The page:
Sub-Saharan Africa continues to carry the heaviest malaria burden, accounting for about 95 percent of all malaria cases and 96 percent of all deaths globally last year.

Exposure to malaria might significantly lower the incidence of severe Covid-19, hospitalization, and death.

These are the findings from new research undertaken in Uganda and Mali and presented at the American Society of Tropical Medicine and Hygiene annual meeting last week.

The study found low levels of severe Covid-19 symptoms among people exposed to SARS-CoV-2, the virus that causes Covid-19, in areas with high malaria burdens.

The findings have led researchers to hypothesize that previous malaria exposure could offer its survivors a reliable shield against Covid-19.

Severe cases of Covid-19 are often associated with a surge of proteins called cytokines that cause an inflammatory response and tissue damage.

The researchers in Uganda found that Covid-19 patients with a history of malaria infections, as measured by antigen levels in the body, had lower levels of cytokines. 

“All of the patients, who were categorized as having a high exposure to malaria in the past, had lower levels of the cytokines, across the board, for the different cytokines we measured, in comparison to those who had low previous exposure to malaria,” Dr Jane Achan, senior research advisor at the Malaria Consortium, a UK-based not-for-profit organization, and a co-author of the study told Devex.

This was based on a study of nearly 600 COVID-19 patients, looking at whether they were currently or previously exposed to malaria infection.

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Only 5 percent of these patients with high levels of previous exposure to malaria developed severe cases of the disease or death, as opposed to about 30 percent of those with lower levels of previous malaria exposure.

“We went into this project thinking we would see a higher rate of negative outcomes in people with a history of malaria infections because that’s what was seen in patients co-infected with malaria and Ebola,” wrote Dr Achan in a press release. “We were actually quite surprised to see the opposite- that malaria may have a protective effect.”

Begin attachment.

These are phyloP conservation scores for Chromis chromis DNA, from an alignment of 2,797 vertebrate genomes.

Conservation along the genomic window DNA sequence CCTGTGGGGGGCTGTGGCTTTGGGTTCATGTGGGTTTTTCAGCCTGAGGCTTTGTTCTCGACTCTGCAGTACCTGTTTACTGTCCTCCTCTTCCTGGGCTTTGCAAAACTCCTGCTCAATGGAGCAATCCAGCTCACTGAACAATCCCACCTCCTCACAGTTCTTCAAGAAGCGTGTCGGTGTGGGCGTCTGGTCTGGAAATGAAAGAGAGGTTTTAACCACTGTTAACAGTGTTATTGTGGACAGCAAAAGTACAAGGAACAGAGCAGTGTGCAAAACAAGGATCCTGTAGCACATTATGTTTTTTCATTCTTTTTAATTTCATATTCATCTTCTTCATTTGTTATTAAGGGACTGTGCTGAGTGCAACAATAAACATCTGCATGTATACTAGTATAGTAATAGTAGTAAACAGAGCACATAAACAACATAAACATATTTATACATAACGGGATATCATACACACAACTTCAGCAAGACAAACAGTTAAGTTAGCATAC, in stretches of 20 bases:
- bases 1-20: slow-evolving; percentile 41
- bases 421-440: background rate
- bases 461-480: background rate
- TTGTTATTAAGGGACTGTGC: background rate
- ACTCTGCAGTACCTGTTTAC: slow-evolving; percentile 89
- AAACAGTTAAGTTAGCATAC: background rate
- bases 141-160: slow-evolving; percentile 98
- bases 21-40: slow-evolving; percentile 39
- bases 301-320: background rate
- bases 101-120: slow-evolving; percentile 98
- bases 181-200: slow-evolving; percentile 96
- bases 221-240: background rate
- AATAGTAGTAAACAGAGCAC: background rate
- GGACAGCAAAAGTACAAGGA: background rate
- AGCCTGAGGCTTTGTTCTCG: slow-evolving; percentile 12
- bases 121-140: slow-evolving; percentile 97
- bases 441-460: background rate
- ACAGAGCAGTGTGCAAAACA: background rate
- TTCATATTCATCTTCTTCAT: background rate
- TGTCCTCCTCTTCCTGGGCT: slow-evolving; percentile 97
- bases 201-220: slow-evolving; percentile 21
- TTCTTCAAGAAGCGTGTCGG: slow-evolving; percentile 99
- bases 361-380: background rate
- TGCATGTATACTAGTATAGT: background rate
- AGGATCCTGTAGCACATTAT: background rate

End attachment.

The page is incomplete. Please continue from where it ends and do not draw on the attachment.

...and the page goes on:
Dr Achan said this effect, where cytokines don’t spike in the bodies of people with previous malaria exposure, has already been documented before the pandemic in older children and adults living in parts of Africa with a high prevalence of malaria.

Another study presented at the meeting found that despite widespread infection of SARS-CoV-2 in Mali, severe disease, hospitalization, and death were rare.

The researchers, from the United States National Institute of Allergy and Infectious Diseases and the Malaria Research Training Center in Bamako, Mali, conducted seroprevalence surveys of over 3,500 people in four communities in Mali’s capital, Bamako, and its surrounding areas, as well as documenting their symptoms, according to Dr John Woodford, a malaria researcher at NIAID and co-author of the study.

As of January 2021, about 59 percent of community members had been exposed to the SARS-CoV-2 virus, but this high level of exposure was not accompanied by a large influx of people into health centers.

Some of these communities had not reported any COVID-19 cases throughout the pandemic.

The COVID-19 attributable symptoms people reported weren’t substantially higher than the typical rates of illness experienced in the communities.

In fact, the number of hospitalizations and deaths were lower than those for age-adjusted US rates of severe disease — to account for the fact that, as much of the rest of sub-Saharan Africa, the population of Mali is relatively young.

“It’s not that we’re not seeing any markers of disease severity, it is that the rates of reporting of hospitalizations, symptomatic illness, and death are lower than would be expected. Sometimes, several-fold lower,” Dr Woodford said.

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